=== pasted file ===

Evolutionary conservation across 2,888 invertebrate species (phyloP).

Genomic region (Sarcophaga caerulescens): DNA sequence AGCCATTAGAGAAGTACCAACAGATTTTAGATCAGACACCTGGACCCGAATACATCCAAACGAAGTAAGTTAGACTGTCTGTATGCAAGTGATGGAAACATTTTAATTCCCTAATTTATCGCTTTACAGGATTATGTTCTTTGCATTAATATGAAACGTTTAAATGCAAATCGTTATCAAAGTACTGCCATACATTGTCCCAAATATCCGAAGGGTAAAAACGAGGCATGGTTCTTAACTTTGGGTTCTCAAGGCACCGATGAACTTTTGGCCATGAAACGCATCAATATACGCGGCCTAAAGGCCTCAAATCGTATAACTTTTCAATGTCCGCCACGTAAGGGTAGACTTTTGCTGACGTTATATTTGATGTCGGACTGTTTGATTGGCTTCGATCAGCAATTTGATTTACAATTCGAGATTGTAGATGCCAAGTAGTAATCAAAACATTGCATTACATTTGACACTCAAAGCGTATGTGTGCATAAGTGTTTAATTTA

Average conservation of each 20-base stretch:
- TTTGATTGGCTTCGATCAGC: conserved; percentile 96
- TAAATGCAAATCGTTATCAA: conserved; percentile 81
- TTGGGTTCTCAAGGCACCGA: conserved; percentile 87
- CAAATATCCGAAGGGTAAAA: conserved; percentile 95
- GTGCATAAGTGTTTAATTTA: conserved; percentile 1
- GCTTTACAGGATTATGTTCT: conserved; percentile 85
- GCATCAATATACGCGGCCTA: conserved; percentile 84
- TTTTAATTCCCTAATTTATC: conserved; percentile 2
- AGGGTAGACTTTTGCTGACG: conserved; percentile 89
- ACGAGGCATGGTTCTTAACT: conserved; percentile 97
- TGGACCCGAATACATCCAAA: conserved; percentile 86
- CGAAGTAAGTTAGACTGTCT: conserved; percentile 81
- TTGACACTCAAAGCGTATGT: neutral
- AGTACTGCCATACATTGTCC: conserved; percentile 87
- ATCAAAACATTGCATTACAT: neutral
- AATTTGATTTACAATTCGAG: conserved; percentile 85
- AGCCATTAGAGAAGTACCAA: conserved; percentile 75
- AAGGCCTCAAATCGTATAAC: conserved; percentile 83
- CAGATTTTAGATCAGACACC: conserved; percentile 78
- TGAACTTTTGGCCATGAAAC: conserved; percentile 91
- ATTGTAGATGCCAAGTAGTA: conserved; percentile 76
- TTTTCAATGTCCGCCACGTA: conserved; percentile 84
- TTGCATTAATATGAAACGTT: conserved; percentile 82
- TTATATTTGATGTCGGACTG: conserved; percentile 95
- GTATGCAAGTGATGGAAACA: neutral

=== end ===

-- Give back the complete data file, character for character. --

Evolutionary conservation across 2,888 invertebrate species (phyloP).

Genomic region (Sarcophaga caerulescens): DNA sequence AGCCATTAGAGAAGTACCAACAGATTTTAGATCAGACACCTGGACCCGAATACATCCAAACGAAGTAAGTTAGACTGTCTGTATGCAAGTGATGGAAACATTTTAATTCCCTAATTTATCGCTTTACAGGATTATGTTCTTTGCATTAATATGAAACGTTTAAATGCAAATCGTTATCAAAGTACTGCCATACATTGTCCCAAATATCCGAAGGGTAAAAACGAGGCATGGTTCTTAACTTTGGGTTCTCAAGGCACCGATGAACTTTTGGCCATGAAACGCATCAATATACGCGGCCTAAAGGCCTCAAATCGTATAACTTTTCAATGTCCGCCACGTAAGGGTAGACTTTTGCTGACGTTATATTTGATGTCGGACTGTTTGATTGGCTTCGATCAGCAATTTGATTTACAATTCGAGATTGTAGATGCCAAGTAGTAATCAAAACATTGCATTACATTTGACACTCAAAGCGTATGTGTGCATAAGTGTTTAATTTA

Average conservation of each 20-base stretch:
- TTTGATTGGCTTCGATCAGC: conserved; percentile 96
- TAAATGCAAATCGTTATCAA: conserved; percentile 81
- TTGGGTTCTCAAGGCACCGA: conserved; percentile 87
- CAAATATCCGAAGGGTAAAA: conserved; percentile 95
- GTGCATAAGTGTTTAATTTA: conserved; percentile 1
- GCTTTACAGGATTATGTTCT: conserved; percentile 85
- GCATCAATATACGCGGCCTA: conserved; percentile 84
- TTTTAATTCCCTAATTTATC: conserved; percentile 2
- AGGGTAGACTTTTGCTGACG: conserved; percentile 89
- ACGAGGCATGGTTCTTAACT: conserved; percentile 97
- TGGACCCGAATACATCCAAA: conserved; percentile 86
- CGAAGTAAGTTAGACTGTCT: conserved; percentile 81
- TTGACACTCAAAGCGTATGT: neutral
- AGTACTGCCATACATTGTCC: conserved; percentile 87
- ATCAAAACATTGCATTACAT: neutral
- AATTTGATTTACAATTCGAG: conserved; percentile 85
- AGCCATTAGAGAAGTACCAA: conserved; percentile 75
- AAGGCCTCAAATCGTATAAC: conserved; percentile 83
- CAGATTTTAGATCAGACACC: conserved; percentile 78
- TGAACTTTTGGCCATGAAAC: conserved; percentile 91
- ATTGTAGATGCCAAGTAGTA: conserved; percentile 76
- TTTTCAATGTCCGCCACGTA: conserved; percentile 84
- TTGCATTAATATGAAACGTT: conserved; percentile 82
- TTATATTTGATGTCGGACTG: conserved; percentile 95
- GTATGCAAGTGATGGAAACA: neutral